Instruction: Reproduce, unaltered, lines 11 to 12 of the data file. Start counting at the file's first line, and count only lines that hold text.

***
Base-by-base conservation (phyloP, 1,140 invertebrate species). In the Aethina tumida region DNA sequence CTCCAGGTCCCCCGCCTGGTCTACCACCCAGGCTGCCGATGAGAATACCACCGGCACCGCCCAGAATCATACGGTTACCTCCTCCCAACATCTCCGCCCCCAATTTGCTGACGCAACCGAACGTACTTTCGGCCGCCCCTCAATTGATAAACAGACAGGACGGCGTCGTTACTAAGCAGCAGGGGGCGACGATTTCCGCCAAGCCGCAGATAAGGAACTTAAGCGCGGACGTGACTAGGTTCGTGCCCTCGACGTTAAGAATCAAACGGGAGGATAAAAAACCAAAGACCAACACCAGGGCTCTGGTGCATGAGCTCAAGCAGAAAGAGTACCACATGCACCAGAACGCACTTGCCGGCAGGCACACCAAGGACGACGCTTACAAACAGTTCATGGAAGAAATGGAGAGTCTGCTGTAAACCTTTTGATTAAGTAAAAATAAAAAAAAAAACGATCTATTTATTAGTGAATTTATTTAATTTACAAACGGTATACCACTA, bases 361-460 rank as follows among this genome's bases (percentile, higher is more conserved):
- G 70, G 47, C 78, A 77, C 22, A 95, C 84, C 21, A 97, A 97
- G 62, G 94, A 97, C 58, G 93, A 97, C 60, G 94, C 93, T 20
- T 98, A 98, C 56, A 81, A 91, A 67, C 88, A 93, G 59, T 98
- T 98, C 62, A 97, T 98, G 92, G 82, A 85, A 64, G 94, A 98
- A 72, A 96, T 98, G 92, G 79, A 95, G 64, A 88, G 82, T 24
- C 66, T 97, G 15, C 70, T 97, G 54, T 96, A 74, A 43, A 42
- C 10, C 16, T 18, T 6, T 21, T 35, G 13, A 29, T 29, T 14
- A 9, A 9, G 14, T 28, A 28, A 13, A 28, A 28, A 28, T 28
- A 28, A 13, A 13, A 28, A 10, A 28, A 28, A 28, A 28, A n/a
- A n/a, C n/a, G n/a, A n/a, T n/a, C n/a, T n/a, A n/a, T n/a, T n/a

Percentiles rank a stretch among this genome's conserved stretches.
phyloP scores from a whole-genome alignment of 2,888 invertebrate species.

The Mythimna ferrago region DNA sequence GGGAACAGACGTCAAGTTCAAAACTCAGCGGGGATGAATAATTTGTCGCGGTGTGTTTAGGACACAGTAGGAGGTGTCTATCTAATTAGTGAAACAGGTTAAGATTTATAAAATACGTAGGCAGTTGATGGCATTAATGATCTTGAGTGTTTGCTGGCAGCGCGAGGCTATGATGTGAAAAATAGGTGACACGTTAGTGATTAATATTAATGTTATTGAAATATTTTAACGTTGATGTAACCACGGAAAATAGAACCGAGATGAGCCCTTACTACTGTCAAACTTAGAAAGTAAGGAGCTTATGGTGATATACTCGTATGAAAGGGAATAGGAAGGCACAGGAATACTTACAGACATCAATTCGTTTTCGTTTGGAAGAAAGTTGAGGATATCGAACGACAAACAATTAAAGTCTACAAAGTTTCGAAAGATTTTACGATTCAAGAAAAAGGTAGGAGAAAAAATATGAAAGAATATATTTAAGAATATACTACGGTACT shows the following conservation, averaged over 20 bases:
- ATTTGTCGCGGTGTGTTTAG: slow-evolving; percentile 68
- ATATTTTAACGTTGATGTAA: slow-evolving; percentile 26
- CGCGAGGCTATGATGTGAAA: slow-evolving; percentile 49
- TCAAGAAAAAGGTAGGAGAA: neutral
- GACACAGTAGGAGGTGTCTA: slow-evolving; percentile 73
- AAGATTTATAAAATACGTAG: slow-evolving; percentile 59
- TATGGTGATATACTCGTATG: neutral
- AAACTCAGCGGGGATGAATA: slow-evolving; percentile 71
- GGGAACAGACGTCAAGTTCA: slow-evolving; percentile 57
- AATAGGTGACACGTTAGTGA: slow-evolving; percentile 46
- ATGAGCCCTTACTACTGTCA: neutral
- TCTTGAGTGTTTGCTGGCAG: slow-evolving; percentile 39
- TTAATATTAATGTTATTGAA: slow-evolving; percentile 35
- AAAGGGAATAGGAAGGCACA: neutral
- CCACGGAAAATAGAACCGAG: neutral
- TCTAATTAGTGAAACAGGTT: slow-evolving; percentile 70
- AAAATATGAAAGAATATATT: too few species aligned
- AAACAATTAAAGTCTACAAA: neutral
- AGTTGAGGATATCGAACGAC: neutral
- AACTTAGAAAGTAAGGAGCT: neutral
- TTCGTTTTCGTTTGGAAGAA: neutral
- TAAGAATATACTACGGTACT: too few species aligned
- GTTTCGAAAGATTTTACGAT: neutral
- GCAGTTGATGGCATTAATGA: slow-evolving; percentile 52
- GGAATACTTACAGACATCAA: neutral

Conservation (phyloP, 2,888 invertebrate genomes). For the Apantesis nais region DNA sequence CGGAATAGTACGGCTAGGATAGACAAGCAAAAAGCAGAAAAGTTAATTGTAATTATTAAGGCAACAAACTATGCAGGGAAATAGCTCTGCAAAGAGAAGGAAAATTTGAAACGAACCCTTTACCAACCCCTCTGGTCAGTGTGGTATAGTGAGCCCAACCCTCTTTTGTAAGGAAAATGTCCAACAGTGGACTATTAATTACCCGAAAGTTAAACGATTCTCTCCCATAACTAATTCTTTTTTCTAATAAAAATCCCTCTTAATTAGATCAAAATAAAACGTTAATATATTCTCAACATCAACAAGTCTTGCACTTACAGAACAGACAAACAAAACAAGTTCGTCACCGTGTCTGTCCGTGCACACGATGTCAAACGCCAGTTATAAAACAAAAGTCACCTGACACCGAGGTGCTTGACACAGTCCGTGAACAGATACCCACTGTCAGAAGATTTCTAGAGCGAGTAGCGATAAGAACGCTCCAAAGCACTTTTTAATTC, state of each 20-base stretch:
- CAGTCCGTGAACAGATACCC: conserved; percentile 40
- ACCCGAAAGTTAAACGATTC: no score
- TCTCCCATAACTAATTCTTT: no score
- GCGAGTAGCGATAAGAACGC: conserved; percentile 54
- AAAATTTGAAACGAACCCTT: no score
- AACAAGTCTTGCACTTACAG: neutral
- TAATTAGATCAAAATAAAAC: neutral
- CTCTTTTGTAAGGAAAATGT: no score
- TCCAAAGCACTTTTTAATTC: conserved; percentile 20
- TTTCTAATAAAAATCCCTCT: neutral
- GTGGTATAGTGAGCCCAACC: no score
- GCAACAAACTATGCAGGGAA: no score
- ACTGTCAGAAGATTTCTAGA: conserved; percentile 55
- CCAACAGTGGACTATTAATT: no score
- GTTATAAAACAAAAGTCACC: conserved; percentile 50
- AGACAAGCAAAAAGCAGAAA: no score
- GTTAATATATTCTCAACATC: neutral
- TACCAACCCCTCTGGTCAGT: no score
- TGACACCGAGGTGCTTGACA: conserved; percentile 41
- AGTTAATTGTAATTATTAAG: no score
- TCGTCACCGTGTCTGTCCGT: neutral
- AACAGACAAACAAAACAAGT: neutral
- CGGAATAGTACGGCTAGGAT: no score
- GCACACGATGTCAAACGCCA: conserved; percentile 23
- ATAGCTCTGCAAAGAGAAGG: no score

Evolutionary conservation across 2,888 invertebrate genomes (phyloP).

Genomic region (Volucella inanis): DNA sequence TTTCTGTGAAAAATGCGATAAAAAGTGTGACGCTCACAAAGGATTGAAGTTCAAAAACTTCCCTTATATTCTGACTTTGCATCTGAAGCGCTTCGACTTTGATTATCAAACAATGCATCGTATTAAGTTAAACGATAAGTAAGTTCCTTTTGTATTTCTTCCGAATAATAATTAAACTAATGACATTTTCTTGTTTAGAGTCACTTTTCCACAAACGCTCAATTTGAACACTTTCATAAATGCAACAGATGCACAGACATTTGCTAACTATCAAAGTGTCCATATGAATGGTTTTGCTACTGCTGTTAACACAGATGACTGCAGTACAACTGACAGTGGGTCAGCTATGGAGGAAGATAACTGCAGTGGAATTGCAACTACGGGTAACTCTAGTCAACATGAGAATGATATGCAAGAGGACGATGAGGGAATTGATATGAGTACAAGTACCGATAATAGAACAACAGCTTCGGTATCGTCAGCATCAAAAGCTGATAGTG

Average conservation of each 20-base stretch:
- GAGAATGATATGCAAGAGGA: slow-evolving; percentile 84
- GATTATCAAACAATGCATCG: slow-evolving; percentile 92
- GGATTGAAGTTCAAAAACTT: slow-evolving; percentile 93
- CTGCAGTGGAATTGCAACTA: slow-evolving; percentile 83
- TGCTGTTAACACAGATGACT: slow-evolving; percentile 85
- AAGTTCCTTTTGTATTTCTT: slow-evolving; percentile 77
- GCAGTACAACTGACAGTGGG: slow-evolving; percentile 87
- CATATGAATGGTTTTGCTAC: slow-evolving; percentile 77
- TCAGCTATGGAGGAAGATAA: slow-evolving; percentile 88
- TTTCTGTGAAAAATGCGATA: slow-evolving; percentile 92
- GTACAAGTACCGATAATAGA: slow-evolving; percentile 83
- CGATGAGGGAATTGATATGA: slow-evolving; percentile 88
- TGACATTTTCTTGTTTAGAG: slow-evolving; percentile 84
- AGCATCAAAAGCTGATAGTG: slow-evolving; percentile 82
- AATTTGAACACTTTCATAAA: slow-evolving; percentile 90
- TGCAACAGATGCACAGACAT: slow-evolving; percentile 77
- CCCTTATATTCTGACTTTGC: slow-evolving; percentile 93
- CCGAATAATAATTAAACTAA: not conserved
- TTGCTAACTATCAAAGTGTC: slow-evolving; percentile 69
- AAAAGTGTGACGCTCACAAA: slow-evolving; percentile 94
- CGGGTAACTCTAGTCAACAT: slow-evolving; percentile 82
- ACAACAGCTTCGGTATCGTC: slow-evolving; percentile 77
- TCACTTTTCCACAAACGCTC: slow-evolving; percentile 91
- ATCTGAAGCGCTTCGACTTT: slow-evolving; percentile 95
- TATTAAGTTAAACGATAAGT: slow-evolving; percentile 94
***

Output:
- A n/a, C n/a, G n/a, A n/a, T n/a, C n/a, T n/a, A n/a, T n/a, T n/a

Percentiles rank a stretch among this genome's conserved stretches.